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Cataloochee snowboarders cheer X Games win of homegrown champion Zeb Powell

Jan. 30—Snowboarding legend Zeb Powell who grew up on the 8 slopes of Cataloochee Ski Area snagged a silver medal in the X Games this weekend — his second time claiming a spot on the X Games podium.

The snowboarding community at Cataloochee was fired up Monday following Powell's win.

"Big supporters. We love Zeb. He shredded it," Mikey Sheridan said during a break between runs.

Powell, 24, who originally hails from Waynesville, is a source of pride for local snowboarders.

"It is really an inspiration," said Hudson Dupler, a WCU student who boards at Cataloochee. "It is really cool to see someone who got their start at Cataloochee take it to the next level like that and represent North Carolina."

Powell's ascension in the national snowboarding scene as a teenager was cemented with a gold medal win in 2020 — when an off-the-hook trick catapulted him from X Games rookie to a snowboarding sensation.

Cataloochee snowboarder Brett Benfield said the chances of a Waynesville snowboarder making it big were "one in a million." But seeing Powell's X Games performance, it's easy to see why.

"He definitely had some tricks you just don't normally see, that are just kind of out there. It's like 'Wow, how did he put that down? Why would you even think of that?' But it's so perfect. It's beautiful," said Benfield, a WCU student.

Powell's signature slope event is the Knuckle Huck, which is judged based on creativity and style. Snowboarders jump off the "knuckle" as opposed to a big air jump, and "huck" a trick while in the air.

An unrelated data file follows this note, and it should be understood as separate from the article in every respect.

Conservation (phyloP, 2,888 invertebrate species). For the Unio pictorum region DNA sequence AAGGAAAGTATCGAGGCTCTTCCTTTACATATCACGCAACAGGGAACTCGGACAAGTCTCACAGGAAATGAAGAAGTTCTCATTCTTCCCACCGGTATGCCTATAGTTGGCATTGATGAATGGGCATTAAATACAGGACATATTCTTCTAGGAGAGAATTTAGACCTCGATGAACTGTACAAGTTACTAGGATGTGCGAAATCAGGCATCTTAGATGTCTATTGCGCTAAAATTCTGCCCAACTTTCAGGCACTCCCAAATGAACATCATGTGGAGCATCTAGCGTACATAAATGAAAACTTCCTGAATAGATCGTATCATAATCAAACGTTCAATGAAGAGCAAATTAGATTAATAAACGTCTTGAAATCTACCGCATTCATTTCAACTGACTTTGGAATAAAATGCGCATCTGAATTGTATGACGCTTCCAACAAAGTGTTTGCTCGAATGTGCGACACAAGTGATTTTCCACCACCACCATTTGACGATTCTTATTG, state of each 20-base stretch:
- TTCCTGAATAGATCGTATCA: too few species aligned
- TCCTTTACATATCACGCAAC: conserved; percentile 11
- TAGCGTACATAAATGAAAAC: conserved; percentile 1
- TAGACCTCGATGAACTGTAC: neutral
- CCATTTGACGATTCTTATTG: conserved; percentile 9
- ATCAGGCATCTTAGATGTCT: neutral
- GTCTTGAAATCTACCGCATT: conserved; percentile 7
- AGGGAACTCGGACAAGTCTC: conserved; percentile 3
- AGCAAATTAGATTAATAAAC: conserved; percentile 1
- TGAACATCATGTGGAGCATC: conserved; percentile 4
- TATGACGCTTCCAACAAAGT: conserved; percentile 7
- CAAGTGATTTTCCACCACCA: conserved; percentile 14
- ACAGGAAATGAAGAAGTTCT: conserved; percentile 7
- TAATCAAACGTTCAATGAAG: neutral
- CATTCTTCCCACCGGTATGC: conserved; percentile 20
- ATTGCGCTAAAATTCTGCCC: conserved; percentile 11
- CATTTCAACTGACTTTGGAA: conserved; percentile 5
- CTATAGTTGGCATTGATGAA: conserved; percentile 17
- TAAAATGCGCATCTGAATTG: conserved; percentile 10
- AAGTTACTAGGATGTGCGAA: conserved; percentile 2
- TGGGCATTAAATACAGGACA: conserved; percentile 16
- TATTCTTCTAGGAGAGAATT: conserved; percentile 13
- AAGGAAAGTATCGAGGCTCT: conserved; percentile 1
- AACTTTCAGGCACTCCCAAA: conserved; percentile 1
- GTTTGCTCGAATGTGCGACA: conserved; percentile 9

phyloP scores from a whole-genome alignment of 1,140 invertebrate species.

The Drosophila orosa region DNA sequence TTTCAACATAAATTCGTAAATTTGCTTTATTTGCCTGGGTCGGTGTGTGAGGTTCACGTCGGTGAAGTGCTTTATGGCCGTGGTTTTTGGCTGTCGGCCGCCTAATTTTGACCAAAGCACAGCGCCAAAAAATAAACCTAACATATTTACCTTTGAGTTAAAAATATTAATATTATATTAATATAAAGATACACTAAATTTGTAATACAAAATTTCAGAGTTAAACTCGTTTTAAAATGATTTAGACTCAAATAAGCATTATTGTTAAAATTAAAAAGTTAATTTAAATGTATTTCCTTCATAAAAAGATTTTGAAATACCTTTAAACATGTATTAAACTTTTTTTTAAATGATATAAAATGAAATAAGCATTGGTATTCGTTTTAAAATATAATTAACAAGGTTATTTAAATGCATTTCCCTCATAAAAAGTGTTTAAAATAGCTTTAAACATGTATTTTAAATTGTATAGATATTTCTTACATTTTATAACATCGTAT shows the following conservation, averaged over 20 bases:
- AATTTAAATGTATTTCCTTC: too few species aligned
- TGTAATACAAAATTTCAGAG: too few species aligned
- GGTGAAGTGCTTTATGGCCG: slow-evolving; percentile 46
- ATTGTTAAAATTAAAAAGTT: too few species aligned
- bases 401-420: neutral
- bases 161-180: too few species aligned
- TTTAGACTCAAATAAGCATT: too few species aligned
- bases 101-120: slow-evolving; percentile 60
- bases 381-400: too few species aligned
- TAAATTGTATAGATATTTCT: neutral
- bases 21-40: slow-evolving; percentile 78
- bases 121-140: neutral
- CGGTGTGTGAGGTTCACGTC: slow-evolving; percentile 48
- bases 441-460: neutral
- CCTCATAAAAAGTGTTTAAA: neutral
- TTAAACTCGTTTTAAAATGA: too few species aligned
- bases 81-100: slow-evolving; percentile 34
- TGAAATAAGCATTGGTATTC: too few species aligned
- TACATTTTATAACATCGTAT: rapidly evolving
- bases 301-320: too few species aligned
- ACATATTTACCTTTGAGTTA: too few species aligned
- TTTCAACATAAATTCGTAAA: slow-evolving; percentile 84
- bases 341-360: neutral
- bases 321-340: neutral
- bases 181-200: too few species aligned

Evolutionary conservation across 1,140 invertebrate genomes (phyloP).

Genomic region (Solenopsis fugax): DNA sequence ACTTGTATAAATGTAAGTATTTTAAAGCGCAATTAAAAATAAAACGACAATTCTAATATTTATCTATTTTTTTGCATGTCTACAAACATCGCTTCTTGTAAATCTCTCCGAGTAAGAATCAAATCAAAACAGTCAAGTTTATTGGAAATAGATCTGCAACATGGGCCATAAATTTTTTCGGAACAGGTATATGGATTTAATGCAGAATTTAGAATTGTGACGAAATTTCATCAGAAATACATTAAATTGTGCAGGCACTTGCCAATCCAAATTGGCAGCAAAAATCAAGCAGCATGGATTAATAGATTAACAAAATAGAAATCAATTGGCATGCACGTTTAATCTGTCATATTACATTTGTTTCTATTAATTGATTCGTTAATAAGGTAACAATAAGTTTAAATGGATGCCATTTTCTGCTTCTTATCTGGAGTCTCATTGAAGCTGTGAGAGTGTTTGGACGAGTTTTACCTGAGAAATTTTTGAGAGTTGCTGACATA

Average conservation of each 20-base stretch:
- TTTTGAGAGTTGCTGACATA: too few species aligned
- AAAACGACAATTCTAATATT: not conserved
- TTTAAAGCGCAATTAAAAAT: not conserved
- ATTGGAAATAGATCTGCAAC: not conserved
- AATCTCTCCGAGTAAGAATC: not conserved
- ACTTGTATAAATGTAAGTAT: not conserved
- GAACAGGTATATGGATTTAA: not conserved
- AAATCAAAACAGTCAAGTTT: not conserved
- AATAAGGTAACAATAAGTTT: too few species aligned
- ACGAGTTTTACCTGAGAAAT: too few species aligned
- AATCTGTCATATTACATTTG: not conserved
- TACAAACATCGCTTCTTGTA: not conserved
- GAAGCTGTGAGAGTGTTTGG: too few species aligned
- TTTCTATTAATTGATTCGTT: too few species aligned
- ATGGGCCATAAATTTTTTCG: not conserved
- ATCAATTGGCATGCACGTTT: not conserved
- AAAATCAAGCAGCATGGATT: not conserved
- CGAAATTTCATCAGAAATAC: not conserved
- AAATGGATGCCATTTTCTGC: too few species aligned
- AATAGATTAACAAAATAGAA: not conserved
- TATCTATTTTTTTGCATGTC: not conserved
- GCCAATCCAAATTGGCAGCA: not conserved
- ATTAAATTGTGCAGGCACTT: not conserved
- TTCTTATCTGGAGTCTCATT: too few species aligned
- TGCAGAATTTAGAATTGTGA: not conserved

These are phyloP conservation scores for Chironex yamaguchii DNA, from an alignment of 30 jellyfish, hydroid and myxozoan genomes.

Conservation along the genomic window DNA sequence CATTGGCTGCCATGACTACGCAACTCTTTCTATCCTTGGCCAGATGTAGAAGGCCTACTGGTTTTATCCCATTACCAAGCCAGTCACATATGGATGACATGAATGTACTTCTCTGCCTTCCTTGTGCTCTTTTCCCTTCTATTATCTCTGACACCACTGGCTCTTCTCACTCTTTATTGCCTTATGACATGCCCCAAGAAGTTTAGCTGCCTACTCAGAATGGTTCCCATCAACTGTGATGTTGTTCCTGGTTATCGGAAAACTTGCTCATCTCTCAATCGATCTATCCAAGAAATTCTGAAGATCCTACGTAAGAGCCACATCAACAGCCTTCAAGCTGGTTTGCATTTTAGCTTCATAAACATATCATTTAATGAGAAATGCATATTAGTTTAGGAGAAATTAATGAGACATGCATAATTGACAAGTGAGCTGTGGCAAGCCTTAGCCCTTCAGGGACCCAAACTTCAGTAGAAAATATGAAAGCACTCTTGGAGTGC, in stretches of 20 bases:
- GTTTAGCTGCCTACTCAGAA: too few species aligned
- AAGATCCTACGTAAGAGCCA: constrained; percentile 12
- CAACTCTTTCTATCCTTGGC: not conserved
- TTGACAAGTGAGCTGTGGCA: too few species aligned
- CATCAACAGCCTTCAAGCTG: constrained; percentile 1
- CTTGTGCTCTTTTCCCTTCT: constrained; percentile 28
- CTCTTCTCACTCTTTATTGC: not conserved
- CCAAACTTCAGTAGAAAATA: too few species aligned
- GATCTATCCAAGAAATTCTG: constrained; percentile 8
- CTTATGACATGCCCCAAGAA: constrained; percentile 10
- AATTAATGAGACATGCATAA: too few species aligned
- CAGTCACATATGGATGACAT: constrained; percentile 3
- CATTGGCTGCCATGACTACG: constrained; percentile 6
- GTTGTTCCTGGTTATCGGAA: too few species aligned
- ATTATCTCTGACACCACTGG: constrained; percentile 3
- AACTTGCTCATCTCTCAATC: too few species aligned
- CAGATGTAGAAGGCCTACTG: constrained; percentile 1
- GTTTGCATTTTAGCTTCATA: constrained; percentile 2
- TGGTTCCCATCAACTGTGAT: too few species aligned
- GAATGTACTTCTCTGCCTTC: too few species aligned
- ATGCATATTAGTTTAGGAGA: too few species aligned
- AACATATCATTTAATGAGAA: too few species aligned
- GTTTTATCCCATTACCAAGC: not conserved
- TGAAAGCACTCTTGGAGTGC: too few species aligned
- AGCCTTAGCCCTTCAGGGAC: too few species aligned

Commentators called Powell "the most creative man on a snowboard" when announcing his run in the Aspen X Games.

The slopes of Cataloochee were hopping with kids out of school on Monday and buzzing with excitement over Powell.

"I'll take it easy out here today cause I don't want to show him up," quipped Maddox Kussow, a high school snowboarder from Franklin.

Powell began snowboarding at Cataloochee when he was eight. Come high school, he left Waynesville to attend snowboarding school in Vermont. While he's still based in Vermont, his original hometown of Waynesville, NC, flashed on the screen below his name during the X Games.

"It's pretty cool we got a guy like that who came from around here," said Sawyer Sumner, a high school snowboarder from Sylva.

After an on-air interview with X Games announcers in Aspen on Sunday, Powell left his snowboarding gloves behind. The announcers decided to do a give away of Powell's gloves, with thousands commenting in the live chat in hopes of winning them.